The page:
Additionally, compliance officers need to take a closer look at their development teams, as they are very likely to cause a compliance nightmare when left without monitoring or controls.
iTNews Asia: There are still companies running complex applications, databases, ERPs in traditional on premise and cloud environments. Does monolithic still make sense for some applications? Would you agree microservices was never a solution to every problem. When does microservices becomes most sensible to use?
Serkan Cetin: Organisations should adopt microservices if they know they have the infrastructure and resource to diligently oversee the security and compliance of data. There is no right or wrong in terms of monolithic versus microservices, but whilst there is an undoubtable shift towards agile and microservices, in order to respond quickly as an business or organisation, the security and privacy considerations should move higher up the agenda at the same time.
In the end, when done right, microservices significantly increase development speed. However, most applications start moving to a more hybridisation of the monolithic and microservices before going pure one way or the other.
Some never leave that state. So when are microservices the most sensible? Whenever a component needs to be able to have rapid changes, like a user interface or a web service or even security software. These need to change for development constantly so the issue of rebuilding a monolithic application are tremendous.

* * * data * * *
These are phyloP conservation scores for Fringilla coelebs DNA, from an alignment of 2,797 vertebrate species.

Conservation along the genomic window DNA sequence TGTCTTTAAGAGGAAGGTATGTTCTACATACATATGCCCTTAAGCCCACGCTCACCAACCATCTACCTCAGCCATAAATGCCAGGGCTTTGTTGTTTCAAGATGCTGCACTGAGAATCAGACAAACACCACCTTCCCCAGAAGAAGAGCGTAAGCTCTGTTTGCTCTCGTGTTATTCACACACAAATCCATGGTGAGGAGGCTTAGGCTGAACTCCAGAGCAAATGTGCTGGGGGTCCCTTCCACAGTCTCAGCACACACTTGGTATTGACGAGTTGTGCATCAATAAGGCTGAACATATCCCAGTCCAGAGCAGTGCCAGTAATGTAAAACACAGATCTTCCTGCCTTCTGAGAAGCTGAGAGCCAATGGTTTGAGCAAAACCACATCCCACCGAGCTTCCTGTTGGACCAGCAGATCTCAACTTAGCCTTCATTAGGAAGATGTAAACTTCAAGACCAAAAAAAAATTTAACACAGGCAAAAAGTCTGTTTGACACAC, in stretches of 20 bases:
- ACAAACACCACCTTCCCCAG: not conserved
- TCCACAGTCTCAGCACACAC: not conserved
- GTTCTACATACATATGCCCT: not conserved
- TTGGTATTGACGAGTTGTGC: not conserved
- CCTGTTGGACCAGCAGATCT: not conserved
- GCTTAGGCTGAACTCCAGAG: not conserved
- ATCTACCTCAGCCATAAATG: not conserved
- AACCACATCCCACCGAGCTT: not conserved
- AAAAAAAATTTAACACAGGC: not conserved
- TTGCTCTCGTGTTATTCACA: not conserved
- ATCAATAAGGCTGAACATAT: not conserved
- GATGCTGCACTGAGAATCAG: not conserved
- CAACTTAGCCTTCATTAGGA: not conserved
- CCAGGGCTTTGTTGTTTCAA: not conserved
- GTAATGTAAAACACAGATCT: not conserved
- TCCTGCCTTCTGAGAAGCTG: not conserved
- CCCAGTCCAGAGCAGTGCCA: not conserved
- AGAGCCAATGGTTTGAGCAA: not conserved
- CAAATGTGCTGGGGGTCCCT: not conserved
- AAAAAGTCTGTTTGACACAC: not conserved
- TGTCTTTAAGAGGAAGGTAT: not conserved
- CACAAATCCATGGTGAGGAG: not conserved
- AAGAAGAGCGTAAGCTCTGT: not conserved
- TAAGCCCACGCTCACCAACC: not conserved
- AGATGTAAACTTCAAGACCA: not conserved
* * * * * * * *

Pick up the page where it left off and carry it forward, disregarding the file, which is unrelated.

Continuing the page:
iTNews Asia: With DevOps growing, would you agree security and compliance are going to be even more important in the development. How are developers or the industry managing this (or not)? Will these concerns be addressed?
Serkan Cetin: Absolutely! With the adoption of DevOps methodologies, we're already finding that organisations are looking for ways to improve their security and compliance. Cyber threats are constantly evolving, and we can see from recent times how some of the breaches have utilised new attack methods to obtain access, such as targeting the supply chain or targeting new technologies and cloud services.
A common security challenge many will face in DevOps practices is with managing the secrets, keys and privileged access to systems and applications. Some may have hardcoded the passwords or keys into the application, which is a security risk as not only is the secret then known to the individual(s) who wrote the code as they can continue using this in other applications or share it with others, it also opens the possibility for an attacker to inject malicious code to extract or take advantage to obtain access into the application and data.
Development teams need to be working with a security/privacy first mindset, and security should be involved throughout the development process and with the development teams. The approach organisations can take to address this challenge is to utilise Privileged Access Management (PAM) solutions.
PAM technologies enable organisations to implement a secure method for key and secret usage, and works towards adopting DevSecOps practices. PAM technologies provide the ability to manage, monitor, record and audit the use of accounts and secrets, and eliminate the need for hardcoded passwords.
iTNews Asia was speaking to Serkan Cetin, Technical Director, APJ atOne Identity